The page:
Brown University News Bureau

The Brown University News Bureau

1998-1999 index

Distributed Aptil 21, 1999
Contact: Mark Nickel

The case against sweatshops

Six principles to guide Brown's participation in national monitoring effort

Brown University has announced six principles that will govern its participation in a national effort to eliminate sweatshop conditions in the production of University-licensed merchandise. President E. Gordon Gee also announced a six-member advisory committee that will monitor issues related to Brown's Code of Conduct for licensees.

PROVIDENCE, R.I. -- Following a discussion this morning with representatives of the Brown Student Labor Alliance, Brown University President E. Gordon Gee has announced six principles that will govern Brown's participation in a national organization designed to address and improve working conditions and worker rights in factories that produce merchandise under University license.

Gee also announced creation of a University Code of Conduct Committee that will advise him on "sweatshop" issues. The committee will consist of two faculty members appointed by the Faculty Executive Committee, two students appointed by the Undergraduate Council of Students, and two administrators appointed by the president. Gee will appoint a chair from among the six committee members.

"An effective and responsible monitoring mechanism is crucial to the successful implementation of Brown's Code of Conduct," said Gee. "The campus committee and the principles we agreed upon today will help ensure that whatever mechanism we adopt will be one that serves the best interests of Brown and the men and women who make University-licensed apparel. I applaud the efforts of students in the Brown Student Labor Alliance who have contributed to this conversation both on campus and across the nation."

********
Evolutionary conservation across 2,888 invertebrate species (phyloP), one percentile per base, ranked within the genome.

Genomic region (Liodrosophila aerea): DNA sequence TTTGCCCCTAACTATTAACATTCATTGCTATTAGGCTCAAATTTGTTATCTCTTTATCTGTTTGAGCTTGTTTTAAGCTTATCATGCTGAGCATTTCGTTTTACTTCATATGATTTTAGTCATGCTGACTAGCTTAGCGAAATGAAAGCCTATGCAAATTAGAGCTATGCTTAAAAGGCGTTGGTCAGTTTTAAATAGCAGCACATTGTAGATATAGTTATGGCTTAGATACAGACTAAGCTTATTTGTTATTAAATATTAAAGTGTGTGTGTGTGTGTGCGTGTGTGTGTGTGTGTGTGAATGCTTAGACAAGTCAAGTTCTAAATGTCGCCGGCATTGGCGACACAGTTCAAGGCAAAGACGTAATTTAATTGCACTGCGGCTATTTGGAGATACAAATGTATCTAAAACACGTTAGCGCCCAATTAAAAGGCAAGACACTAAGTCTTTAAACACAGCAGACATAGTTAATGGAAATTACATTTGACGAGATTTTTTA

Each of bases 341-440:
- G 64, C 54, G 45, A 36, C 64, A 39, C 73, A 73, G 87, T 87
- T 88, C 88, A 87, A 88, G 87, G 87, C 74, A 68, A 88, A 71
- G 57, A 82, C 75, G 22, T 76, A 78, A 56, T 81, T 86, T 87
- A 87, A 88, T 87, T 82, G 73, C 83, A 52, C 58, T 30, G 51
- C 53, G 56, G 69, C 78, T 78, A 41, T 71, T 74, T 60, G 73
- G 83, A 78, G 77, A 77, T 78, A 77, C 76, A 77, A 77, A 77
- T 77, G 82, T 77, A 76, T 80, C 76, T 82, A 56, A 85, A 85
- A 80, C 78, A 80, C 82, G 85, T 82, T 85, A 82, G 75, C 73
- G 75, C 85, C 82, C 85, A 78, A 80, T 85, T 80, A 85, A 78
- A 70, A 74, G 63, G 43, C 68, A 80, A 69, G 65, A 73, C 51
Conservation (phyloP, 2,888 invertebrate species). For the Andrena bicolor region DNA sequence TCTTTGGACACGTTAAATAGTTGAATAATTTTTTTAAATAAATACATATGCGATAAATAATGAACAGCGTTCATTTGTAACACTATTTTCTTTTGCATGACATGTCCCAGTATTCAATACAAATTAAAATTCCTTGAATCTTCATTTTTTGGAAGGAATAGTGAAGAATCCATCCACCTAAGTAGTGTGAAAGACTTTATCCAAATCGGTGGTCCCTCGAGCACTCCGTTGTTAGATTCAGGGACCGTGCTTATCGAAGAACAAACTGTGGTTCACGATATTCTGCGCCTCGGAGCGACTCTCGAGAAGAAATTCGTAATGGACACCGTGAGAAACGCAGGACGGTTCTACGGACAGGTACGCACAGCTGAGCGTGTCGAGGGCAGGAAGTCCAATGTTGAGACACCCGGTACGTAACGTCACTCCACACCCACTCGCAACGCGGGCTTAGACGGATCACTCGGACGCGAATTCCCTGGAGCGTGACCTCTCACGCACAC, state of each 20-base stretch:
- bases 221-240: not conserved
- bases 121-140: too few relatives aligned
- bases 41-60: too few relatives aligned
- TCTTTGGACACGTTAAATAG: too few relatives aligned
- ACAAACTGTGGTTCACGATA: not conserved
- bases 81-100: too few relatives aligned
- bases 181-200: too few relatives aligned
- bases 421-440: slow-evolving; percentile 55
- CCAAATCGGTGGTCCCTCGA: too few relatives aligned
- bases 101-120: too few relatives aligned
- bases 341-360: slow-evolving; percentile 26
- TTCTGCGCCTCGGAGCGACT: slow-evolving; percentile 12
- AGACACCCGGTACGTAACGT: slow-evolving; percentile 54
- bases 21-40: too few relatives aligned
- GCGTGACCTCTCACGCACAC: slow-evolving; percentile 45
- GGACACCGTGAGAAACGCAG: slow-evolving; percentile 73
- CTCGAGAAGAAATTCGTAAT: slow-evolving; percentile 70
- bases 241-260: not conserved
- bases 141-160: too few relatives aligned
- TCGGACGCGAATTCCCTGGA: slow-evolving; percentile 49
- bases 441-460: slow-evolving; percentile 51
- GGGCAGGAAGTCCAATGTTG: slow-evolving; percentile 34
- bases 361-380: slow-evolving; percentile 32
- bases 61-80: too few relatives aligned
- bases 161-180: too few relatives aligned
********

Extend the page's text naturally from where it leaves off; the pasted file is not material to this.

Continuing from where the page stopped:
On March 15, 1999, Brown and 16 other universities were the first educational institutions to join the Fair Labor Association (FLA), a non-profit organization established to monitor company compliance with a workplace code of conduct. The FLA, which originally included representatives of corporations and non-governmental agencies, added a higher education position to its board and established a special college advisory board to represent university concerns.

The six principles announced by Gee today address a set of concerns raised by students about the level of participation afforded universities by the FLA:

  1. The FLA's university advisory board must have full decision-making power to improve the Code of Conduct and modify the monitoring system.
  2. Universities, not corporations, must choose external monitors for factories that manufacture university-imprinted merchandise.
  3. Universities must be able to establish criteria that determine which factories are monitored and when.
  4. Monitoring reports and third-party complaints must be made public in their entirety, excluding names of individuals, within a week of completion.
  5. Corporations will not receive advance notification of monitoring or verification visits.
  6. Monitors must promptly investigate all credible third-party complaints of factory violations.

Brown's Code of Conduct Committee will monitor the FLA's structure and policies as they develop. If the FLA has not adopted or adequately addressed the University's six principles by October 15, 1999, the committee will advise President Gee about possible courses of action. Gee has said that Brown will withdraw from the FLA if the principles are not met.

"Students and administrators have recognized that there are significant flaws in the FLA," said Kristofer Rutman, an SLA member. "Brown's commitment to these principles ensures that the University will retain control of its monitoring process. We hope other universities will work with their students to make a similar commitment."

For additional information about the SLA, contact Nicholas Reville at (401) 863-5546.